Tuesday's weird, doesn't-really-count Missouri presidential primary came in the middle of Missouri's weird, doesn't-really-count winter, two facts that help illustrate Helling's first axiom of politics and government, which may be stated thus:
Most government endeavors are wasteful.
Until they're essential.
Local and state governments, for example, spent millions of dollars last fall buying the armaments of their annual War on Winter: salt, sand, beet juice, truck parts, scraper blades, stuff like that. Sitting here now, as the tropical breezes of a Kansas City winter waft through the newsroom, that money looks like a waste. Better to have spent it on other public needs, or left in the pockets of taxpayers.
Except if it snows. If that happens, all the idle equipment and material will turn, overnight, from wasteful to essential — in fact, the most essential public spending in a city, more important than the police or fire department or building inspections or anything else.
Elections are another example. For most of the year, those $3,000 to $5,000 voting machines gather dust, the definition of waste. On Election Day, though, accurate voting machines are — essential.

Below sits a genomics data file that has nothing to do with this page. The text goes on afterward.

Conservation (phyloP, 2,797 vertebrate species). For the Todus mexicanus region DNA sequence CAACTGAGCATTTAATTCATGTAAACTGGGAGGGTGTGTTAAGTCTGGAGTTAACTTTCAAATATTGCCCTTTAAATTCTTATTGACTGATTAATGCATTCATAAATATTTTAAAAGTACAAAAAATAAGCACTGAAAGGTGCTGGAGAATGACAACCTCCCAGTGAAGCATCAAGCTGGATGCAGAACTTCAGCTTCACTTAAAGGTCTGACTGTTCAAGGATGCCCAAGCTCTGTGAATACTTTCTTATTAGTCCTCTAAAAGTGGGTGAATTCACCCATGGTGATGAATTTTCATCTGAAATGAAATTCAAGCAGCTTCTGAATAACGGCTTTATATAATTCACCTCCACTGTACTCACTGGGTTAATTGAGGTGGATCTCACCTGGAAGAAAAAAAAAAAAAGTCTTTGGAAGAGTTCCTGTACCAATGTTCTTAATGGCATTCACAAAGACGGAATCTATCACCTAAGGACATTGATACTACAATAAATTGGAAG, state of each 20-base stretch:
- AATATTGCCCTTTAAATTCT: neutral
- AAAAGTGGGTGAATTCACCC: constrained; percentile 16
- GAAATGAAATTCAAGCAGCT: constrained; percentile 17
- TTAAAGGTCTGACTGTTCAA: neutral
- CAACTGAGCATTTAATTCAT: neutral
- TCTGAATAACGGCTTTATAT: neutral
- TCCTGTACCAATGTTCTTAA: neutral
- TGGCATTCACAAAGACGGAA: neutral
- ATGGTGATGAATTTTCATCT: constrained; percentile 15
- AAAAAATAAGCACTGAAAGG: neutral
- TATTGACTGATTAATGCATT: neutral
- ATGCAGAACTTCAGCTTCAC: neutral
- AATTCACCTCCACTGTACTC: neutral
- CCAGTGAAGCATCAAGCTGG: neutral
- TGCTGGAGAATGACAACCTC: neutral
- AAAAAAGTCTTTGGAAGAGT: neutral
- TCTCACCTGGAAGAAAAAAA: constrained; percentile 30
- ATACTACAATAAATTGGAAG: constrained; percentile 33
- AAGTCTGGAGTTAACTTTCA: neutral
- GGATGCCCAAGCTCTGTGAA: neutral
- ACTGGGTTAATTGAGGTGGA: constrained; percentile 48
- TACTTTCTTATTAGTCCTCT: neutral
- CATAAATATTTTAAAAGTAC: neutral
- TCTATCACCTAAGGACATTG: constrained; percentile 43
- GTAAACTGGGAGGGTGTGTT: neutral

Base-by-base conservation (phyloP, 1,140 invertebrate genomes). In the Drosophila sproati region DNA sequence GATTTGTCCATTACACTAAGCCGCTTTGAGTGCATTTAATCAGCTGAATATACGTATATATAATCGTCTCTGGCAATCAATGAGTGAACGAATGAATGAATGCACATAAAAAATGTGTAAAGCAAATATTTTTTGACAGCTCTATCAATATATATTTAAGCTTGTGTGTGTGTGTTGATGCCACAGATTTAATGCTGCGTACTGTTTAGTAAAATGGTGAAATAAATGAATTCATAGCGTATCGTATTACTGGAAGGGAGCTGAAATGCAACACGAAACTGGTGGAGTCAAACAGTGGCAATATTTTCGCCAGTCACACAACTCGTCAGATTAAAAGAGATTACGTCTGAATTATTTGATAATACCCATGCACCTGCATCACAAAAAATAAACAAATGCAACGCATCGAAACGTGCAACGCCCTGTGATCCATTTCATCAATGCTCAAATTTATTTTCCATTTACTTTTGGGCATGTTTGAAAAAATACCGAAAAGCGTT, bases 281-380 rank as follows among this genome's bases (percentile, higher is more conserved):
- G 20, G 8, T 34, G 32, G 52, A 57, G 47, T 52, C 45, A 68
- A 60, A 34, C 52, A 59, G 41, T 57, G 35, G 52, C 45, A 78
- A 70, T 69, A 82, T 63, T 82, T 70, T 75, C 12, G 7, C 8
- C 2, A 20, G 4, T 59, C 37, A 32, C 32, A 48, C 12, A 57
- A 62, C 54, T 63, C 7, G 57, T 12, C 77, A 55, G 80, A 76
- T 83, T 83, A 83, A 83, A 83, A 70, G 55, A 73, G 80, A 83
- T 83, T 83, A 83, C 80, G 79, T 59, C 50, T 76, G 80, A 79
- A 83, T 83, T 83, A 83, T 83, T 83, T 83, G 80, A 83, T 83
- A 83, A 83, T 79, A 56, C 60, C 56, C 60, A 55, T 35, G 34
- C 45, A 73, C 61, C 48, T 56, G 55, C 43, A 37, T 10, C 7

Snow removal and elections are two easy examples of the first axiom, but there are others. I’ve never had to call the fire department, though I’ve spent hundreds in tax dollars over 35 years supporting it. A waste? Yes, until my house catches fire. Then the fire department is essential.
Teacher salaries are a waste if your kids are out of school, essential if they’re in.
This isn’t a liberal argument. Military spending is wasteful, too — all those tanks and trucks and cannons and bombs have little practical use until we’re attacked. Then they’re essential.
Politicians have grappled with this wasteful-but-essential dilemma for decades, with generally unsatisfying results, largely because they take the wrong lessons from it. Republicans see waste and want to get rid of government; Democrats see a need and want government to spend unlimited amounts to meet any possible contingency.
Neither approach is correct. We need a fire department, but we can’t afford a fire station on every block.
There’s only one way for politicians to square that circle: They must buy things we may never need, but do it as cheaply as possible. Which leads us to Helling’s second axiom, stated thus:
Governments must do wasteful things.
B ut they must do those things efficiently.
State governments, city halls and Washington, D.C., are now hard at work on spending blueprints for the coming year. Kansas City Mayor Sly James will present his proposed budget this week.
Let’s hope they keep the second axiom in mind. And while we’re at it, let’s hope it doesn’t snow.